Invest in sanitation and wastewater, make treated wastewater available for reuse in urban areas and reduce the GDP loss due to bad health and disease which bad sanitation brings. These are the lessons that India can learn from neighbouring China, says S. Vishwanath, a writer on sustainable water management and sanitation issues.
The four storied apartments in Dongsheng District of Erdos Municipality in Inner Mongolia, China look like any apartment, all 825 of them. They look the same that is until you use the toilet. Detailed instructions nailed to the door tell you how to use them. The urine diverting toilets flush with sawdust instead of water. Urine is collected in tanks tucked away in the basement of the building and used as a fertiliser in a surrounding agricultural field. The solids are composted and reused also as fertiliser. Grey-water coming from the washing machine and bath is treated at a small treatment plant in the development and reused for landscape use. The people who bought the flats did so knowing fully well the systems of sanitation in place and paid the same market rates as the flats which had conventional sanitation systems. This is China’s brave new world of waste and wastewater management.
Rural China has been reusing human waste as a fertiliser for centuries. The downside until recently, was that the application of untreated human waste for agriculture led to the high prevalence of intestinal diseases. Between 1996 and 2003, access to safe rural sanitation increased from 20% to 50%.
The technology choice made for sanitation was also interesting. These included five major types of sanitation systems — the triple compartment septic tank type, the double barrel urn type, the methane generation digester type, the eco-san separate urine faeces collector type and finally the conventional sewer type.
While the first and the last are designed exclusively for isolating and treating sewage to safe standards only, the remaining three systems are designed not only for safe treatment but for reuse of nutrients as well as for generation of energy in the case of the methane digester type.
In Guangxi Province 685,000 urine diverting dry toilets (UDDTs) were constructed between 1997 and 2003.
The factors for such a rapid and large up-scaling has been the cultural acceptance of the technology, the water scarcity in the villages also makes the UDDT attractive as it needs no water for flushing, the availability of compost and urine as fertilisers, the technological and political commitment to improve and implement such a system.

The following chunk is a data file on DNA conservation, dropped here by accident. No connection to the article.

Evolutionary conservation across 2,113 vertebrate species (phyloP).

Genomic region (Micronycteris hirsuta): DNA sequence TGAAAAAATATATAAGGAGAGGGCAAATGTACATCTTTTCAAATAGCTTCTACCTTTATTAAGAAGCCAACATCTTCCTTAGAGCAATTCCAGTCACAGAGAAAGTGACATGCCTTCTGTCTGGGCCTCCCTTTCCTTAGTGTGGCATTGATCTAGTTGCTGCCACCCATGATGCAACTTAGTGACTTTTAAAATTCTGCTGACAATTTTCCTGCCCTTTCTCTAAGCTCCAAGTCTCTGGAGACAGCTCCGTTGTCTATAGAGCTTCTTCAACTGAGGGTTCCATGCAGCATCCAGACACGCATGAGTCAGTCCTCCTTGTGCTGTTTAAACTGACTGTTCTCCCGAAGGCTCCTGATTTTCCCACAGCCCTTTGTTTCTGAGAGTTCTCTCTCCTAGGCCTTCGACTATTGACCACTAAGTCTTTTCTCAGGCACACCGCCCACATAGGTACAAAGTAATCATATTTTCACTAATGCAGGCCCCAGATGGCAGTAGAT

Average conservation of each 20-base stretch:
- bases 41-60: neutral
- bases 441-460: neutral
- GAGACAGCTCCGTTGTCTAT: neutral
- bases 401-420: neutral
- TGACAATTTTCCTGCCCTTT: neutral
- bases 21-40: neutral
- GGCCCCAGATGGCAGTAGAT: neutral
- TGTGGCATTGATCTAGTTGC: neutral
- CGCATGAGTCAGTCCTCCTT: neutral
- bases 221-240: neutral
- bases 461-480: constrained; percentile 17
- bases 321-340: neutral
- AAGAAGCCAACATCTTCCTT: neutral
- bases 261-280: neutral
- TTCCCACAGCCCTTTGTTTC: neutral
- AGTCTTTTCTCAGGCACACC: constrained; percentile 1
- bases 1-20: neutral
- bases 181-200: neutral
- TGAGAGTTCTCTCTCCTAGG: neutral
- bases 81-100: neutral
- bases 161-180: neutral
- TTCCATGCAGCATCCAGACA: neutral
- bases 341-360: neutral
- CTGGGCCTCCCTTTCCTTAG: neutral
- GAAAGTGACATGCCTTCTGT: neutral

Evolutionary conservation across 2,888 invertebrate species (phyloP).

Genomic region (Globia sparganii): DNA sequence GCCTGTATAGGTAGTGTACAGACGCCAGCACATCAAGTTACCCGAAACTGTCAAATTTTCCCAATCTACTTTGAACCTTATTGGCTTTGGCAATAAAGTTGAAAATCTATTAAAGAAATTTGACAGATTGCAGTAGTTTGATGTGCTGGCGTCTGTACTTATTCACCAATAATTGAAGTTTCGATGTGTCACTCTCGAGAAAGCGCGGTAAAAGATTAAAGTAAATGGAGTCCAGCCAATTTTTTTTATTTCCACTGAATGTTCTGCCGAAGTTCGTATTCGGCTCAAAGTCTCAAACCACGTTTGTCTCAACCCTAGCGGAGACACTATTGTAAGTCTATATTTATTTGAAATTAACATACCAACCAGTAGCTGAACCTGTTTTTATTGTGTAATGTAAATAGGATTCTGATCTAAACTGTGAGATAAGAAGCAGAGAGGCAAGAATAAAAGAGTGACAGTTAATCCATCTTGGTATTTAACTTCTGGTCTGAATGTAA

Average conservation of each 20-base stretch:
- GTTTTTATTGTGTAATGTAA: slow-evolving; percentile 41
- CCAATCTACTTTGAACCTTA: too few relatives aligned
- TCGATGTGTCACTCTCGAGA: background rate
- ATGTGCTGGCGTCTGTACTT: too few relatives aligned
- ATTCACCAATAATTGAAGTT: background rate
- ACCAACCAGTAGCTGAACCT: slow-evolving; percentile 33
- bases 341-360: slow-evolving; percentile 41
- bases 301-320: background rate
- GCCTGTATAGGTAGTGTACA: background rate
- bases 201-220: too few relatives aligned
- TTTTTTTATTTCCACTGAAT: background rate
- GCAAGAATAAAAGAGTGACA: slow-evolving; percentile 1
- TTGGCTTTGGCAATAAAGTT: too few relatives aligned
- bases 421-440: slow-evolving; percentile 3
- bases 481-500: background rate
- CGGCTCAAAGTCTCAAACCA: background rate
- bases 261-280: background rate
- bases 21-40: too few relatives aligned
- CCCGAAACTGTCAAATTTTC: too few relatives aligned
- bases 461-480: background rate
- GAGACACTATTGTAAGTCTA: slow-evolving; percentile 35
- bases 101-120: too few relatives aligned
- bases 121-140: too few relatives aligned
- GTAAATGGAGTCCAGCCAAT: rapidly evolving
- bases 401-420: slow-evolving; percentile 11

In China there are over a million methane digester type of toilets, which are connected to pig rearing, a poly-house (plastic greenhouse) and vegetable cultivation. Called the four in one model, pig effluent and human effluent go into the methane digester that produces biogas for cooking and electricity. The digested effluent serves as fertiliser to grow vegetables in the poly-house.
Urbanisation is putting a tremendous strain on water supplies and wastewater treatment. The target to provide wastewater treatment plants in all cities by the end of 2010 has not been achieved. Some 61 cities, nine per cent of urban areas, still lack sewage treatment plants
China has currently 4,254 sewage treatment plants with a treatment capacity of 226 million cubic metres. Another 1,849 sewage treatment plants with a treatment capacity 46.6 million cubic metres are under construction. In 2009 China spent US$ 1.17 billion on wastewater treatment facilities and US$ 2.25 billion in just the first half of 2010.
In Beijing almost 93 percent of wastewater is collected and treated in 9 treatment plants. By the end of 2011, the city expects a 100 per cent collection and also a 100 per cent reuse to supplement its non-potable water use requirement.
Source: S. Vishwanath, Morung Express, Jan 2010